If you haven’t already, you can read the Skwawkbox exposure of this particular caper on that site – there are plenty of links to it from this one. The reason it is mentioned here is that it provides a useful set of questions with which to analyse any government activity: First, is the theory behind this activity sound? Second, if that theory is being used to support a particular course of action, is that action justifiable?
Firstly, the letter warns against the perils of losing market confidence. By this, we can see that it means we should fear any downward revision of our credit rating by the credit agencies, as “a one percentage point increase in government bond yields would add around £8.1 billion to annual debt interest payments by 2017-18”.
What’s being said is that a drop in our credit rating would mean the people and organisations that have invested in UK government debt (by buying our bonds) might move their funds to others, meaning the government could be faced with an interest rate rise, leading to increased difficulty in borrowing.
As Professor Malcolm Sawyer notes in Fiscal Austerity: The ‘cure’ which makes the patient worse (Centre for Labour and Social Studies, May 2012), “It is well-known that a government can always service debt provided that it is denominated in its own currency. At the limit the UK government can ‘print the money’ in order to service the debt: this would not take form of literally ‘printing money’ but rather the Central Bank being a willing purchaser of government debt in exchange for money.” This is what is happening at the moment. Our debt is in UK pounds, and we can always service it. Our creditors know that, so they remain happy to continue financing it.
This means that the Treasury’s next point, that “any loss of investor confidence in the UK’s fiscal position would not only affect the UK, but also the global economy” is also meaningless. There won’t be a loss of investor confidence, so there won’t be an effect on the global economy.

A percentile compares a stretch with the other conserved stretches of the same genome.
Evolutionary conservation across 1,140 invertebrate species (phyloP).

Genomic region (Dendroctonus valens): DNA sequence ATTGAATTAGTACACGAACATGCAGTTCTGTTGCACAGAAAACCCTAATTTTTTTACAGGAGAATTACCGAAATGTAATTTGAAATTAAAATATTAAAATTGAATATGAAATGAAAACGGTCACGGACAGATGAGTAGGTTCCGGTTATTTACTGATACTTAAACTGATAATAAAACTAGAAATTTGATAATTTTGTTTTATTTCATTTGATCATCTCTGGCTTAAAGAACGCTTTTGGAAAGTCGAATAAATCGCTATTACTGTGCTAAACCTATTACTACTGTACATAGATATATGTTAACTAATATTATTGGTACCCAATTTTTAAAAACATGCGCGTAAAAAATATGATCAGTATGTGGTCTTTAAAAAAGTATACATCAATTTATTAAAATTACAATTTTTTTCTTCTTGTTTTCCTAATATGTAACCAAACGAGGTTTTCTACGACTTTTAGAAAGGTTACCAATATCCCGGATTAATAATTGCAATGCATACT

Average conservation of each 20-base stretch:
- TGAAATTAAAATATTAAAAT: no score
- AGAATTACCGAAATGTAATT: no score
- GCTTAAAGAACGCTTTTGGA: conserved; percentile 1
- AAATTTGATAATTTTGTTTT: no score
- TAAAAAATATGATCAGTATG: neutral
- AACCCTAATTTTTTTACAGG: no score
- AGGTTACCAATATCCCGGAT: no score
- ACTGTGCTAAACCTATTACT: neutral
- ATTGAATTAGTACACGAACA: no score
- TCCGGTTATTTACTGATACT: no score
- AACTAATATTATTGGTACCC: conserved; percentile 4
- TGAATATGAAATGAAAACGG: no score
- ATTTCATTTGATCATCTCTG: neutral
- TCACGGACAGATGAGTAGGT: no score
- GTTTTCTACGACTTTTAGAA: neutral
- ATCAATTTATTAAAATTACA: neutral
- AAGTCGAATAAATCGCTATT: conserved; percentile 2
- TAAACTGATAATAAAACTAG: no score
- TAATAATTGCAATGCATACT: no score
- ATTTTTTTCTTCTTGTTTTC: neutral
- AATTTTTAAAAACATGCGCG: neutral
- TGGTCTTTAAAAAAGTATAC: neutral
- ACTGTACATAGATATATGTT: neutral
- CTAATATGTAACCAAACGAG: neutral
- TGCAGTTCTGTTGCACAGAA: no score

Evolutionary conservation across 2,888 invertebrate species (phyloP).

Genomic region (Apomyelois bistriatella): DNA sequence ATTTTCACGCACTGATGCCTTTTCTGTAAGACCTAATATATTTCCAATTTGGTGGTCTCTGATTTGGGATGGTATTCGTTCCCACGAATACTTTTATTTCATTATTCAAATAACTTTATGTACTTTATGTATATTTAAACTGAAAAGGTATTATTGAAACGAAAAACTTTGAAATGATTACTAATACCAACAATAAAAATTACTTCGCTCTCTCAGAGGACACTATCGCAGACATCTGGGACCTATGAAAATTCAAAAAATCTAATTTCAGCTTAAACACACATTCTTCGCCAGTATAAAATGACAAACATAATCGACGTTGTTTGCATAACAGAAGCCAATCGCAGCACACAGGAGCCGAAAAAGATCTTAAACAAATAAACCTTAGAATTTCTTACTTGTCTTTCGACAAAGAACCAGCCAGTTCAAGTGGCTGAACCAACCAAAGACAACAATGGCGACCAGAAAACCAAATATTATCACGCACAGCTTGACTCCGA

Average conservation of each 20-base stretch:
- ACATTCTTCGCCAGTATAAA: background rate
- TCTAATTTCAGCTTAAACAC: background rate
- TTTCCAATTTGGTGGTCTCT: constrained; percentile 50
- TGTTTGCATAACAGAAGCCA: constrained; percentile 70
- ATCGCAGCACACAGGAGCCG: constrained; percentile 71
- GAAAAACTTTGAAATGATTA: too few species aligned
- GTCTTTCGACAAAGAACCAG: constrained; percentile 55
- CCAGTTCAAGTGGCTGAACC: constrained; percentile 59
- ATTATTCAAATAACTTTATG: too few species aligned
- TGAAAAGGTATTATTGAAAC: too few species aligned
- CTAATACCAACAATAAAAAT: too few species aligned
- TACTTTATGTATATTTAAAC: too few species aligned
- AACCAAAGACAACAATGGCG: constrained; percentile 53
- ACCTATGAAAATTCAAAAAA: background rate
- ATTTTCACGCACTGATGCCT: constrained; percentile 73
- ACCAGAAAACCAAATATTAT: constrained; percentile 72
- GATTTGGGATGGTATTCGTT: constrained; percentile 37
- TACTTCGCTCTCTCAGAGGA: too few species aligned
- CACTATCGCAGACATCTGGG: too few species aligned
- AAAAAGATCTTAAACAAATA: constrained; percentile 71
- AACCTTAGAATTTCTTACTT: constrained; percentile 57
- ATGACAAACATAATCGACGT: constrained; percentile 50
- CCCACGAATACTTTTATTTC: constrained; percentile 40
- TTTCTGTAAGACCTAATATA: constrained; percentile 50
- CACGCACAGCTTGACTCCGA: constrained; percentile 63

We move on – to the Chancellor’s claim that fiscal austerity is required to prevent the slowing of economic growth that happens when the national debt hits 90 per cent of gross domestic product (or thereabouts).
Obviously I haven’t had time to look up eight academic works to support any opposing theory I may wish to create – and I think I would be foolish to try. I don’t have any grounding in economics beyond what I’ve been able to pick up by following the national and international debates.
He writes: “Most economists are unable to conceptualize anything that someone with more standing in the profession did not already write about. This is the only reason that the Reinhart-Rogoff 90 per cent debt-to-GDP threshold was ever taken seriously to begin with.”
That prodded my curiosity to check some of the papers listed by the Treasury in support of its stance, and the three that I checked (The Real Effects of Debt, Public Debt and Growth, and How Costly Are Debt Crises?) all listed the Reinhart-Rogoff paper in their supporting references. So Mr Baker is right.
“Debt is an arbitrary number,” he continues. “The value of long-term debt fluctuates with the interest rate… The value of our debt will plummet if interest rates rise… This means that we could buy back long-term debt issued today at interest rates of less than 2.0 percent for discounts of 30-40 percent. This would sharply reduce our debt-to-GDP ratio at zero cost.
“Bonds carry a face value, meaning the amount that will be paid off when they reach maturity. This is what gets entered in our debt figure. However bonds also carry a market price, which fluctuates inversely with interest rates. The longer the term of the bond, the more its price will vary with interest rates.
“If interest rates rise, as just about everyone expects over the next three-to-five years, then the market price of the bonds we have issued in the current low interest rate environment will fall sharply. Since we count our debt at the face value of the bonds, not their market price, we could take advantage of the drop in bond prices to buy up… bonds at sharp discounts to their face value.
“The question is why would we do this, we would still pay the same interest? The answer is that the policy would make no sense for exactly this reason.